8. Alejandro Pozuelo lost his bearings, and maybe his mind a little bit, in the 29th minute of Inter Miami’s trip to Harrison to face the Red Bulls when he Nigel de Jong’ed poor Andre Reyes right in the chest.
It cost Pozuelo a red card (I think it was inadvertent but it was such a dangerous foul I wouldn’t be shocked if he got an extra game tacked onto the mandatory one-game suspension) and his side any grip on the game, which at that point was 1-0 and comfortably in Miami’s control.
It finished 3-1 as RBNY made the extra man count. Not only did they compress the field – as you’d expect of any Red Bull team anywhere in the world – but they actually showed a bit of patience and panache with the ball at times, especially on the build-up to their equalizer. This is not Energy Drink Soccer:
Armchair Analyst: RBNY beautiful build-up
The Red Bulls have stabilized with seven points from their past three games after a stretch in which they’d won just once in six. They haven’t mathematically clinched, but they’re very clearly going to make the playoffs once again this year, equaling Seattle’s mark of 13 straight years in the postseason (which, as mentioned, is in real danger of ending this season).
Miami are still above the line but with four of their next five away from home, they might be in some trouble.
Salloi’s goal was unassisted but was yet another that was essentially created by midfielder Erik Thommy, a summer signing whose on-ball calm and guile have been a massive upgrade for Sporting. He’s not a magician out there, but he’s always making the right run or the right pass with the right weight, and he does not seem to switch off.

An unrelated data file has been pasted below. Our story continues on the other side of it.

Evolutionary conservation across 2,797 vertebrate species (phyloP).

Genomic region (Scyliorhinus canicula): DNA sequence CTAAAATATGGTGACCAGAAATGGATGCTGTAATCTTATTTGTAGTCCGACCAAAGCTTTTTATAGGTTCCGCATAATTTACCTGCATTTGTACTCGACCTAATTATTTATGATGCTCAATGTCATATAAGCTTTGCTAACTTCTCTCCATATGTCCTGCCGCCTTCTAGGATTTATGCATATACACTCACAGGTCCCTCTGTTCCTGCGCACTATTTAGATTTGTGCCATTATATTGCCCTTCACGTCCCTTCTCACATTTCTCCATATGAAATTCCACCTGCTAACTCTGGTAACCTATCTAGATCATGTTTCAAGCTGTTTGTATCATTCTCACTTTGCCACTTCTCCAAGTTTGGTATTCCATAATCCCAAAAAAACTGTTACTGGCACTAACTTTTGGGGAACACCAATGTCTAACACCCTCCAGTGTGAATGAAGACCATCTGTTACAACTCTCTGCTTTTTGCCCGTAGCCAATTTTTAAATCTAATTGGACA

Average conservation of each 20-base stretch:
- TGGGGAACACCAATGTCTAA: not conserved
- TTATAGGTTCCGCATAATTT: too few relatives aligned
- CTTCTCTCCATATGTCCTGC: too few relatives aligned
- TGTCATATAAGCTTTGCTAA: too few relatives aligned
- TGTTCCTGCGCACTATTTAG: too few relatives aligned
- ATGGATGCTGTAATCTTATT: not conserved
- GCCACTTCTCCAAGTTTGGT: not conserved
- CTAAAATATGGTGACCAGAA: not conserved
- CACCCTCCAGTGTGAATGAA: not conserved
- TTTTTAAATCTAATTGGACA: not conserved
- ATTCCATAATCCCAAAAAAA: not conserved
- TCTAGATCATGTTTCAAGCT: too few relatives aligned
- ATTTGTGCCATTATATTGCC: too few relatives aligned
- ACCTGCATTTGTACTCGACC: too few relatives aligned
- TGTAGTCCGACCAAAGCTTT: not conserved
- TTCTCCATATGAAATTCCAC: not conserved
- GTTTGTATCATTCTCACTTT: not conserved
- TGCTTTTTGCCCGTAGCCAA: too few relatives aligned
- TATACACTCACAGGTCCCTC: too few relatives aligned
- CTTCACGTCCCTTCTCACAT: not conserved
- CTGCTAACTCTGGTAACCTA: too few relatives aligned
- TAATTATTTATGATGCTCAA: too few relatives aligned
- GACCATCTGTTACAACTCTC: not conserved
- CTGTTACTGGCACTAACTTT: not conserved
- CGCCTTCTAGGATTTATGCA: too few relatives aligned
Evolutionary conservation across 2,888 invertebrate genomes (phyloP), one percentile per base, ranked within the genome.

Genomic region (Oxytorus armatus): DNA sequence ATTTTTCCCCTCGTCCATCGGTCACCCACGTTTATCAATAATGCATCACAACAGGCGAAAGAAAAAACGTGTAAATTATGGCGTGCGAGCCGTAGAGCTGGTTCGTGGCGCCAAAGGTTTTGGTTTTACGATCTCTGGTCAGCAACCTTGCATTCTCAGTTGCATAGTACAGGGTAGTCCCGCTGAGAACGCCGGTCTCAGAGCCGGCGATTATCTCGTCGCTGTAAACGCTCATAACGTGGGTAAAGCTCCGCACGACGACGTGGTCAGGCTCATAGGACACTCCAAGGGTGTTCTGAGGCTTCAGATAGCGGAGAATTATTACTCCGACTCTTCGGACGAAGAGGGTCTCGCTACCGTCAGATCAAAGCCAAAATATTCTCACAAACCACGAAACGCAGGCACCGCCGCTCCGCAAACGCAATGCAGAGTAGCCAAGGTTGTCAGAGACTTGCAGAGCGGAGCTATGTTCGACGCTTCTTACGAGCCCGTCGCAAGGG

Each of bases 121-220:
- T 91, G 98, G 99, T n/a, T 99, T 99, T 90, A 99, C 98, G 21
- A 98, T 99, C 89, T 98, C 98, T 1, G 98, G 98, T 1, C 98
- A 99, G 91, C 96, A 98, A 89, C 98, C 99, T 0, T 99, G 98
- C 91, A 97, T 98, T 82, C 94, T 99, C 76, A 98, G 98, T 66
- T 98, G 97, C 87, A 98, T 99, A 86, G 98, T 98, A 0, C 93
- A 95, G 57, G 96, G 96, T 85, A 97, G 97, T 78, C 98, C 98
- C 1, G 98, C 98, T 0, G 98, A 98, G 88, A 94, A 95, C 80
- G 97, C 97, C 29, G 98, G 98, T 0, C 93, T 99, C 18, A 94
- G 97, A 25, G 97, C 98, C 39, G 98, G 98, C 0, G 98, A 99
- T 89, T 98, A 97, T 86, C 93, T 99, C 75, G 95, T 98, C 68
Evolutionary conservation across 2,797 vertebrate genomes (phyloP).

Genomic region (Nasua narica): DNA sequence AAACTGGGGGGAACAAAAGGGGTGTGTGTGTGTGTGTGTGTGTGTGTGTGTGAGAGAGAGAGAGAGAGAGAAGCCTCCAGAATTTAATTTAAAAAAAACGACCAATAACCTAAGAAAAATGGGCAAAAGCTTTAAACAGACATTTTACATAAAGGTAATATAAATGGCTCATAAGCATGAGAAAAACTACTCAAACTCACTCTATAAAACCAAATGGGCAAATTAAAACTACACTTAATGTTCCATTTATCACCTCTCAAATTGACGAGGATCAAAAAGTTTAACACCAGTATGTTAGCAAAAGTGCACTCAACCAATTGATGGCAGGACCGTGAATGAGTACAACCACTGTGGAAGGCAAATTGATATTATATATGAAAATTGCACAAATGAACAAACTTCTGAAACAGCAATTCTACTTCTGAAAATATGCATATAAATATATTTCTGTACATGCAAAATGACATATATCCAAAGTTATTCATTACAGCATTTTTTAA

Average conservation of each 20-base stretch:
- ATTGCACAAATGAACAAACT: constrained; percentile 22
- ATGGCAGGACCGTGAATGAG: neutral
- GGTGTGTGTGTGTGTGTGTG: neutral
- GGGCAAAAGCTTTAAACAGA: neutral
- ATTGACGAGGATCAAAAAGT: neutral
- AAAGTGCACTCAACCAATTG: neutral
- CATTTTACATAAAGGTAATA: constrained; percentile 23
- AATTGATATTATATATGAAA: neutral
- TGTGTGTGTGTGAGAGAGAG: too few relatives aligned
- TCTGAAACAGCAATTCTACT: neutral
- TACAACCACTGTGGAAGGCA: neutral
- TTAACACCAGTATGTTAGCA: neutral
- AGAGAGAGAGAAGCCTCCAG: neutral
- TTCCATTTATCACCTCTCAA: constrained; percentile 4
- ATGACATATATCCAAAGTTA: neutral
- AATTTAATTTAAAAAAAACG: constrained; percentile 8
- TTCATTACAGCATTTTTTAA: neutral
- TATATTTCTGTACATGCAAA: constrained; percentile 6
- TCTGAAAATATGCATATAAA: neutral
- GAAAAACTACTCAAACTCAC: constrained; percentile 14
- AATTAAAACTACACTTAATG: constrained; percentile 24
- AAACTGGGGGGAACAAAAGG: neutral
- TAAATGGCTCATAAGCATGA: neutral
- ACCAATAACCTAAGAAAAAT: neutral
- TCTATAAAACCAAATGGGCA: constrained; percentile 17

The arrival of Thommy and William Agada (who was held scoreless but was, as always, dangerous as hell) came too late to salvage this season – Sporting are eight points back with six games to play – but this team absolutely looks set to break some hearts down the stretch.
The Claret-and-Cobalt were able to do a thing where I think they softened up Dallas’s defense a bit by just being conscienceless gunners, shooting just about every time they got within 25 yards of goal and had enough of a window to fire one off. My theory is that if you do that enough, you give the center backs the shakes – and make them more susceptible to second- and third-man runs.
Or, in the case of Anderson Julio’s 69th-minute equalizer, you make them susceptible to flooding the box. Make the opposing CBs more worried about what’s happening 30 yards from goal than they should be, and make them track two more runners than they usually have to, and put in a good cross… it’s not the highest-percentage play in the world, but RSL got a road point in the middle of a hot playoff race, and are just four points back of los Toros Tejanos with two games in hand.
It was a big result.
Dallas, as has become typical, were not able to turn their early pitch control and positional dominance into dynamic superiority, and thus weren’t able to push their early 1-0 lead into something sturdier.